Name Team ERA FIP xFIP tERA P_Var T_Var Ted Lilly - - - 3.62 4.27 4.16 4.21 0.003033 0.090033 Shaun Marcum Blue Jays 3.64 3.74 3.90 3.77 0.007233 0.011492 Rick Porcello Tigers 4.81 4.29 4.34 4.43 0.005033 0.055492 J. Masterson Indians 4.70 3.93 3.98 3.81 0.007633 0.162433 Trevor Cahill Athletics 2.97 4.19 4.11 4.01 0.008133 0.326533 Roy Oswalt - - - 2.76 3.27 3.45 3.34 0.008233 0.093500 Jon Lester Red Sox 3.25 3.13 3.29 3.30 0.009100 0.006092 Ryan Dempster Cubs 3.96 3.96 3.83 4.04 0.011233 0.007558 C. Carpenter Cardinals 3.22 3.69 3.84 3.62 0.012633 0.070092 Phil Hughes Yankees 4.18 4.24 4.32 4.09 0.013633 0.009425 Ricky Romero Blue Jays 3.77 3.65 3.73 3.88 0.013633 0.009158 Scott Baker Twins 4.49 4.02 4.10 4.25 0.013633 0.042700 Max Scherzer Tigers 3.50 3.71 3.84 3.95 0.014433 0.037400 Carl Pavano Twins 3.81 4.00 3.97 4.20 0.015633 0.025633 Tim Hudson Braves 2.79 4.03 3.84 3.79 0.016033 0.311358 W. Rodriguez Astros 3.60 3.50 3.68 3.77 0.018900 0.013225 Cole Hamels Phillies 3.15 3.67 3.46 3.72 0.019033 0.067133 R.A. Dickey Mets 2.84 3.65 3.88 3.63 0.019300 0.206467 A. Wainwright Cardinals 2.42 2.86 3.14 2.93 0.021233 0.091625 Dan Haren - - - 3.91 3.71 3.67 3.96 0.024700 0.020692 Tim Lincecum Giants 3.43 3.15 3.21 3.46 0.027033 0.024158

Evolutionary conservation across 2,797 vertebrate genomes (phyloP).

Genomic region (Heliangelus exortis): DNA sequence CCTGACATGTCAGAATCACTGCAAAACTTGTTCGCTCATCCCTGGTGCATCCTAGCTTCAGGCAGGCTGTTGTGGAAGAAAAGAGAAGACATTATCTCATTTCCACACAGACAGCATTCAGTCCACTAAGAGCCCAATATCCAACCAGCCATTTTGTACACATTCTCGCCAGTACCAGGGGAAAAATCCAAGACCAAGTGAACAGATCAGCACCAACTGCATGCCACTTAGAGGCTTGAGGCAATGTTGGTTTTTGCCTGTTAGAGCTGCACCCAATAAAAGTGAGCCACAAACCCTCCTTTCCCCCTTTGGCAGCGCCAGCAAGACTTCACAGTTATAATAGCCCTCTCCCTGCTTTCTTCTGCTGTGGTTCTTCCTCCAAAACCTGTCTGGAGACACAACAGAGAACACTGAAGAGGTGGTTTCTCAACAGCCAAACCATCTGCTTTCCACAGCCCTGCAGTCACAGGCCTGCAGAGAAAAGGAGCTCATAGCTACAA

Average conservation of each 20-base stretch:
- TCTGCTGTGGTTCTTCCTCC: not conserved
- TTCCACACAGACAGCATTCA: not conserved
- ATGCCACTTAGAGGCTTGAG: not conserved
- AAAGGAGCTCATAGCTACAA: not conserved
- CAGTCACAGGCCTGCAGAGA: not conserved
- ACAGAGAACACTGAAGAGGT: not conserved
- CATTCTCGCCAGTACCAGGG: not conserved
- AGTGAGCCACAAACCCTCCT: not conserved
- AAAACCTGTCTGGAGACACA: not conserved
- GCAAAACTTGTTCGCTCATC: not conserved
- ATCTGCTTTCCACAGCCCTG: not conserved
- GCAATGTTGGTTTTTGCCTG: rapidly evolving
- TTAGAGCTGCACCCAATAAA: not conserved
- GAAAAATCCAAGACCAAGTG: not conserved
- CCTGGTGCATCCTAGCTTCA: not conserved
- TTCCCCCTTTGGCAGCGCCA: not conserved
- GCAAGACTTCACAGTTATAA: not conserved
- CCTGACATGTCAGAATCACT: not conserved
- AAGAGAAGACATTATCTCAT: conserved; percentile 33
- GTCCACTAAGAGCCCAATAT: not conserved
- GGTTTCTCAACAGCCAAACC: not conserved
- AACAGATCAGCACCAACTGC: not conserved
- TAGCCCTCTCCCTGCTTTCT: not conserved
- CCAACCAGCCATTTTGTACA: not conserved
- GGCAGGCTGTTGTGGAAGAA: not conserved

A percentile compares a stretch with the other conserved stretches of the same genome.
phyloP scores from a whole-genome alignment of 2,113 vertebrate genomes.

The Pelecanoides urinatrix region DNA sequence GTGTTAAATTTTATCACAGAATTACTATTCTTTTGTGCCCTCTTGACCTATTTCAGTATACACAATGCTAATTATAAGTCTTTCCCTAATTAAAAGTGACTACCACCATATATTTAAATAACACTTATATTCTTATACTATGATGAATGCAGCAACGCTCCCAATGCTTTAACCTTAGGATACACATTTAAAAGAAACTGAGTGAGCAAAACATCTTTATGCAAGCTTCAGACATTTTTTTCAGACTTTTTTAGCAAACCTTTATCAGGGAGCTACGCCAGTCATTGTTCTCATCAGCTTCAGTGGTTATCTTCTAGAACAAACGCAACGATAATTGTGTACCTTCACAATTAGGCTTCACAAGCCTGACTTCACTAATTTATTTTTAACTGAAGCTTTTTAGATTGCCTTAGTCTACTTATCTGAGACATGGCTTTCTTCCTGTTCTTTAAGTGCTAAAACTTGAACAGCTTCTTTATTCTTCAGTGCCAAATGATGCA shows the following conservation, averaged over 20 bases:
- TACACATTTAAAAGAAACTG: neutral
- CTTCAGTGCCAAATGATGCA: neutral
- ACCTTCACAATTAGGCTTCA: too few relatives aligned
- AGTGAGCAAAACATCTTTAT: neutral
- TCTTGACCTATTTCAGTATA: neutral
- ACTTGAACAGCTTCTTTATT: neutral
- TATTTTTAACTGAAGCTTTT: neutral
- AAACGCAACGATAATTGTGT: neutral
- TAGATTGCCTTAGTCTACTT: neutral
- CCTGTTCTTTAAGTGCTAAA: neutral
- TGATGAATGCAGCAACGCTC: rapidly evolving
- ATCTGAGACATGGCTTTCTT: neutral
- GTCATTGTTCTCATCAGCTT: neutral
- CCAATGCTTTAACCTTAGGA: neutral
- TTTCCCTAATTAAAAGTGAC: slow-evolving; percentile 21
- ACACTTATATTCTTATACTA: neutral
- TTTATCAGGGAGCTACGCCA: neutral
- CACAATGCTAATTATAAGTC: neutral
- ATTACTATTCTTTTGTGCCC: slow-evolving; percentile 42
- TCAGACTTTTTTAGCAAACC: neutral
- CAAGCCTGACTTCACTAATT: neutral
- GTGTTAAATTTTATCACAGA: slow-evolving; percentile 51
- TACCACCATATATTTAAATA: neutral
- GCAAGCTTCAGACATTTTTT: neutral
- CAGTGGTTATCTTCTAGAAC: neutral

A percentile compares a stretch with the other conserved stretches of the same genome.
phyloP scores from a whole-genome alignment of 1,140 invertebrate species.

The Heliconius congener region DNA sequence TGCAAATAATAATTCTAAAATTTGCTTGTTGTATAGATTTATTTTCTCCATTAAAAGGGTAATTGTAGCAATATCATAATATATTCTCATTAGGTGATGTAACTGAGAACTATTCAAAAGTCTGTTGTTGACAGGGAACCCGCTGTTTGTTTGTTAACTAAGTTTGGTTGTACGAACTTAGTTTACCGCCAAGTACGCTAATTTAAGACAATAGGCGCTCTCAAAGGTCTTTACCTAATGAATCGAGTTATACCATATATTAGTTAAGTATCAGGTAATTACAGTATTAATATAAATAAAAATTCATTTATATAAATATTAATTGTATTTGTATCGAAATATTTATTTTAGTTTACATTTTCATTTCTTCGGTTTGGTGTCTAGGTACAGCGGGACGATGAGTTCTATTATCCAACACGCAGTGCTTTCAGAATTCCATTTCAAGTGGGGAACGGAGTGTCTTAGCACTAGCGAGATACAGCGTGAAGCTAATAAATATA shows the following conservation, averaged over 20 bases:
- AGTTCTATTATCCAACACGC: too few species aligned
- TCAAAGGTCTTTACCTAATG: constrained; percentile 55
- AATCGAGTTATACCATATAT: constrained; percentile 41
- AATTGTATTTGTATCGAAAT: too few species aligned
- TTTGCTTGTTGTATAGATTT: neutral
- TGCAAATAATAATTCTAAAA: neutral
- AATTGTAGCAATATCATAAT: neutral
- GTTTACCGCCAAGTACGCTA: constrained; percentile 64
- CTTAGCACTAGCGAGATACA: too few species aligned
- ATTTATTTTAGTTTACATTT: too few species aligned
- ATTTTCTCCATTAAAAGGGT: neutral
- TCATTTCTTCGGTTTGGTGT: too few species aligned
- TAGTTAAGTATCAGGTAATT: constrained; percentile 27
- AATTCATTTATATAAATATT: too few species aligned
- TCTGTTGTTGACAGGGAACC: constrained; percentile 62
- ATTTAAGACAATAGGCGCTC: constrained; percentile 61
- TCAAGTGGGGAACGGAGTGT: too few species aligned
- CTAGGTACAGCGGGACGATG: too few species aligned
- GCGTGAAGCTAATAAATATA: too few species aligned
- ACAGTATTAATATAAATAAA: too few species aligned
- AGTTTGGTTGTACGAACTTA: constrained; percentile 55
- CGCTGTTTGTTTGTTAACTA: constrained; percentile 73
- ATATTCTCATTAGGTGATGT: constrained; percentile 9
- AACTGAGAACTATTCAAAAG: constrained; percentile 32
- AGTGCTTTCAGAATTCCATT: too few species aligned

The best buy values of this list seem to be Justin Masterson and Scott Baker. The underlying numbers on these two pitchers seem to agree that both are in for much better and quite useful (4.00 ERA or better) fantasy baseball seasons following terrible ERAs in 2010. I doubt either will cost you much in 2011.
In terms of stable values, Shaun Marcum and Jon Lester seem to take the cake. Their ERAs seem to most match their underlying numbers. They will not come cheap, but they will likely not disappoint either.
Guys to avoid (omitted above, see data file) on this list of "you know what you are getting" include Bronson Arroyo, Matt Garza and Wade Davis. They seem the most likely to regress of the bunch.
And then we have a sample of the wild cards: